Are you familiar with the acronym DNF? While it’s possible there are several variations on what DNF stands for, the one I’m thinking about is from the literary world meaning “Did Not Finish.” When it’s included in a review it usually raises a red flag suggesting to not read a book because while sometimes, yes, life does get in the way of finishing books, for avid readers if you take the time to leave a review stating that you didn’t finish the book, that means it was that poor of an experience or the book just got boring at the end. I got to thinking about this because of the books I read for and about business and leadership and how so often they start off so well, but by the time you’re 3/4 of the way through sometimes it can get really difficult to keep going.
In some ways for non-fiction books, I understand that the author might put their best stuff, or the stuff they know that more people will relate to or learn from, at the beginning because they know that not everyone will get to the end and therefore the author wants readers to feel they at least got something for the money they paid for the book and the time they took to read it. And when it comes to non-fiction books including biographies, there are always parts that are more interesting or educational or stay with you more than others, so you don’t necessarily expect going into one of those books that you’ll love and learn from every page.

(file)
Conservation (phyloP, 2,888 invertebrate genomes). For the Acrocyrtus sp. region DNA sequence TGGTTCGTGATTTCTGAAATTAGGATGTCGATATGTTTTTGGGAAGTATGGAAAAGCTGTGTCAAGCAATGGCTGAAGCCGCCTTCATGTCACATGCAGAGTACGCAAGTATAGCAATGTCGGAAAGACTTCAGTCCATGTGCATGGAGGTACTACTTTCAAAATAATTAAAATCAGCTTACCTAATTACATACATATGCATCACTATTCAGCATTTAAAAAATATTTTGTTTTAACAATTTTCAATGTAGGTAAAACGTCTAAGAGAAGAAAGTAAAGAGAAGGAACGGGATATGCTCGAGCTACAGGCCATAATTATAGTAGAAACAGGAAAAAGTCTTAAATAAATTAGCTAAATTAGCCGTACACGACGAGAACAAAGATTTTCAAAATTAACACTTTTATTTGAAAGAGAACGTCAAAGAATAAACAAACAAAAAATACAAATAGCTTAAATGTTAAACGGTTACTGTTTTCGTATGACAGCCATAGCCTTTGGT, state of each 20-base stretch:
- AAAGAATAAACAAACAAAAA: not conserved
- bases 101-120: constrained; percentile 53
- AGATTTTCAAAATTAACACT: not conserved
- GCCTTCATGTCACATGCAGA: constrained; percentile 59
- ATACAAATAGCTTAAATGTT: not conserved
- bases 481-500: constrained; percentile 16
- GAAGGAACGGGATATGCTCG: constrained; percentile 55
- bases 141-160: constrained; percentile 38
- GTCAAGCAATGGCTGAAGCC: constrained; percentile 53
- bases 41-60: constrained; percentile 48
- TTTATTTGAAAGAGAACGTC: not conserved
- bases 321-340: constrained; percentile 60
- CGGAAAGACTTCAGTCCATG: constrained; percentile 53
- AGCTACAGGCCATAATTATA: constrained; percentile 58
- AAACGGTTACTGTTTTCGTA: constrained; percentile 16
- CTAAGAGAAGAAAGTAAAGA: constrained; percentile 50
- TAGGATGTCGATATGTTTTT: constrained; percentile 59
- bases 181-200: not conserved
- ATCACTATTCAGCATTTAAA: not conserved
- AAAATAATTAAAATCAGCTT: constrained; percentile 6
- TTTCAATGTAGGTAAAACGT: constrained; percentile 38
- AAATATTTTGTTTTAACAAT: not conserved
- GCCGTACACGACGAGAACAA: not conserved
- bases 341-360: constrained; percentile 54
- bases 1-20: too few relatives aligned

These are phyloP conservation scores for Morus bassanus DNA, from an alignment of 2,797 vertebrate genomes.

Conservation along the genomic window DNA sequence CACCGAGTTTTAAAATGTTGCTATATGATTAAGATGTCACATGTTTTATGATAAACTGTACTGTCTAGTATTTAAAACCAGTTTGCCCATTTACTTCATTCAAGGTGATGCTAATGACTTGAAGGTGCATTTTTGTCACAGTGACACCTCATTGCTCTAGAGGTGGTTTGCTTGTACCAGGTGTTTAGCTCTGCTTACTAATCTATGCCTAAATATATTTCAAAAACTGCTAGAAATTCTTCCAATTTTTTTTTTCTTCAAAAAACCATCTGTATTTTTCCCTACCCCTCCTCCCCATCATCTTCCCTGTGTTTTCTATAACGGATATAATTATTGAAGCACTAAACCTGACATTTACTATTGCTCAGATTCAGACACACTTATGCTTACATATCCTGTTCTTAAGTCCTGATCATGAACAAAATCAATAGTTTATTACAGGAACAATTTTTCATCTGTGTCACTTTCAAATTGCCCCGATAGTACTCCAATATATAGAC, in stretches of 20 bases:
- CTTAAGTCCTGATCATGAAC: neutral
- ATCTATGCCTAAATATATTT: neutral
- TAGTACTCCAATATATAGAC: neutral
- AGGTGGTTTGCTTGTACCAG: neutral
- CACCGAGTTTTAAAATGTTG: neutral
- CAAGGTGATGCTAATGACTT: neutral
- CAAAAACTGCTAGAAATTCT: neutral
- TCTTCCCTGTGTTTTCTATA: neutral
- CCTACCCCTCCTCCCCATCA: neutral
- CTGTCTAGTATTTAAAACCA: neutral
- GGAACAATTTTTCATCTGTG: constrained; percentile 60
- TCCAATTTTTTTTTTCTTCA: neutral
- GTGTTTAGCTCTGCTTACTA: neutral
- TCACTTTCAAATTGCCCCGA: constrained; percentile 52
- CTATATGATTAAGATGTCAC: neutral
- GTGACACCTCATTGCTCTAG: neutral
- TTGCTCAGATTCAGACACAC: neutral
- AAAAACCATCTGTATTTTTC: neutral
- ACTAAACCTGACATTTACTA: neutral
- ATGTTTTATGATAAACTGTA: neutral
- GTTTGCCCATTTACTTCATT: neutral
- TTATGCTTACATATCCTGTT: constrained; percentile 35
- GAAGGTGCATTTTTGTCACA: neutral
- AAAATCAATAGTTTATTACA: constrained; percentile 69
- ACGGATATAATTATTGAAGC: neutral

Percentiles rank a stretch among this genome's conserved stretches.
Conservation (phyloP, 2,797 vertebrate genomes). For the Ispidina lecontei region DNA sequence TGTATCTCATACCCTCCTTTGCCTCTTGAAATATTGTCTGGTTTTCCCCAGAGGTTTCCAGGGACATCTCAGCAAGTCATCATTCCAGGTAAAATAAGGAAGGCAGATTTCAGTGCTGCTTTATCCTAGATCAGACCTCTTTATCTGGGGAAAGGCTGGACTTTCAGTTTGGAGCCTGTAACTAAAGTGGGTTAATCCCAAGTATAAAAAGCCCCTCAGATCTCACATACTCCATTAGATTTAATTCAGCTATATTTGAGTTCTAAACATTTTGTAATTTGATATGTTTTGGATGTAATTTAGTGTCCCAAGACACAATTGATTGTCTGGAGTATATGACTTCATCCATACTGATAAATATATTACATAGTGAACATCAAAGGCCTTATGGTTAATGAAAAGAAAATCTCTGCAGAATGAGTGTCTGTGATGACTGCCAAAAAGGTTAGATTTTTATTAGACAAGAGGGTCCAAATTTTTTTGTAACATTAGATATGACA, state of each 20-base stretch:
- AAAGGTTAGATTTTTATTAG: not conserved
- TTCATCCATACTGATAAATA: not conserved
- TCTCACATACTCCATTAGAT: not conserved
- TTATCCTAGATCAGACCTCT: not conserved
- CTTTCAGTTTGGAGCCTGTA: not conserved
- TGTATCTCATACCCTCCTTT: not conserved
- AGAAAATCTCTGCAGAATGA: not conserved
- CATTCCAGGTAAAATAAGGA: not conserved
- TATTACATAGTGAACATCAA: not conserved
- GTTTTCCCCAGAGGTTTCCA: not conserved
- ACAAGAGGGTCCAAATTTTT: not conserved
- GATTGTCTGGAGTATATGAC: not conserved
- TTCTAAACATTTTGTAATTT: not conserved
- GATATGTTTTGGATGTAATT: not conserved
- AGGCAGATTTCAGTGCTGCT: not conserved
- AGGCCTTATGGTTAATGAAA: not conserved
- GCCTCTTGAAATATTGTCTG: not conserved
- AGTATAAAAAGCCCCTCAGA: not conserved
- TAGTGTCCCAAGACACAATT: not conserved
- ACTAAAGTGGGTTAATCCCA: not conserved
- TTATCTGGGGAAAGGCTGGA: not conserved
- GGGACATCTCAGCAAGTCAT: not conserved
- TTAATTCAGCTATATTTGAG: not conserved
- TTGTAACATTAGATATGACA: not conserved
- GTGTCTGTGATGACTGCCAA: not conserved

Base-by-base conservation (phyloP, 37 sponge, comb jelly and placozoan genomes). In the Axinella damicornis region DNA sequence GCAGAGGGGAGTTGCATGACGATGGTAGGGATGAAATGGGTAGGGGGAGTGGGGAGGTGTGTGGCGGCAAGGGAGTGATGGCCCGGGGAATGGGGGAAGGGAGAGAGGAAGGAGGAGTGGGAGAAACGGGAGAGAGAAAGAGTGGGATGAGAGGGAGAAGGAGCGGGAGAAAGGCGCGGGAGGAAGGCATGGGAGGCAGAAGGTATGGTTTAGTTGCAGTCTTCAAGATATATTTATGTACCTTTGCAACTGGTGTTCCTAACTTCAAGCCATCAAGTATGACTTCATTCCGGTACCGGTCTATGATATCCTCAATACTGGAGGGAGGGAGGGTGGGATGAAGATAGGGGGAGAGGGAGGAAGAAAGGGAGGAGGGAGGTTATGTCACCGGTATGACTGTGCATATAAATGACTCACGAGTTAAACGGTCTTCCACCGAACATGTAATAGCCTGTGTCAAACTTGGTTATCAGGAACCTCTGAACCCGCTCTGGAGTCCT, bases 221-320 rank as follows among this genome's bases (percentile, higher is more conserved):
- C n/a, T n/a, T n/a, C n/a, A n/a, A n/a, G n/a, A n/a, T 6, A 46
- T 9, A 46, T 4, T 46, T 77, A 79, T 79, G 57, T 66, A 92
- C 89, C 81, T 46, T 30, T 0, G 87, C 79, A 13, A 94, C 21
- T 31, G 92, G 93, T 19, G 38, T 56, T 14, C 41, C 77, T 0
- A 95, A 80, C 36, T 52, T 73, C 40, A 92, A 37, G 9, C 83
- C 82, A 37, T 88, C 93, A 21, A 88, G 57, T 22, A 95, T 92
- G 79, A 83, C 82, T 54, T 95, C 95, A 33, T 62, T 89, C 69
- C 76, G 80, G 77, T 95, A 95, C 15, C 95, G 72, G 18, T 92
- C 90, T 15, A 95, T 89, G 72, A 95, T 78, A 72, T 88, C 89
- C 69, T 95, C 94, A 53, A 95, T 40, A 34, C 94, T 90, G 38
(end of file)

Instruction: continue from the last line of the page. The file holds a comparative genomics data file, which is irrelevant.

But most readers start a book with the intention to finish a book. So why does DNF happen? On the part of the author I think it is an issue that most of us face at one point in time or another, and that’s the desire to just get something done. Sure you started off well, but eventually you get to a point where you either have been working on it for so long or you’ve now got something else that’s taking a higher priority or you forget what the original goal or destination was and you rush or don’t put as much effort into the ending as you did the beginning. Does that mean you shouldn’t publish the book or blog post or finish the project or the conversation? No, but I think it’s a good reminder that we don’t always finish as strong as we start, and if we find ourselves getting into that tendency we need to start doing a better job of finishing strong. It’s also a big encouragement to make sure that we’ve got people in our corner who can keep us on track, as well as review the work we’ve done to make sure it’s cohesive and strong from start to finish. There’s no shame in needing a helping hand to get over the finish line. And while sometimes a job done is more than sufficient, when it’s something that really matters or will impact others, I encourage you to do your best work from start to finish.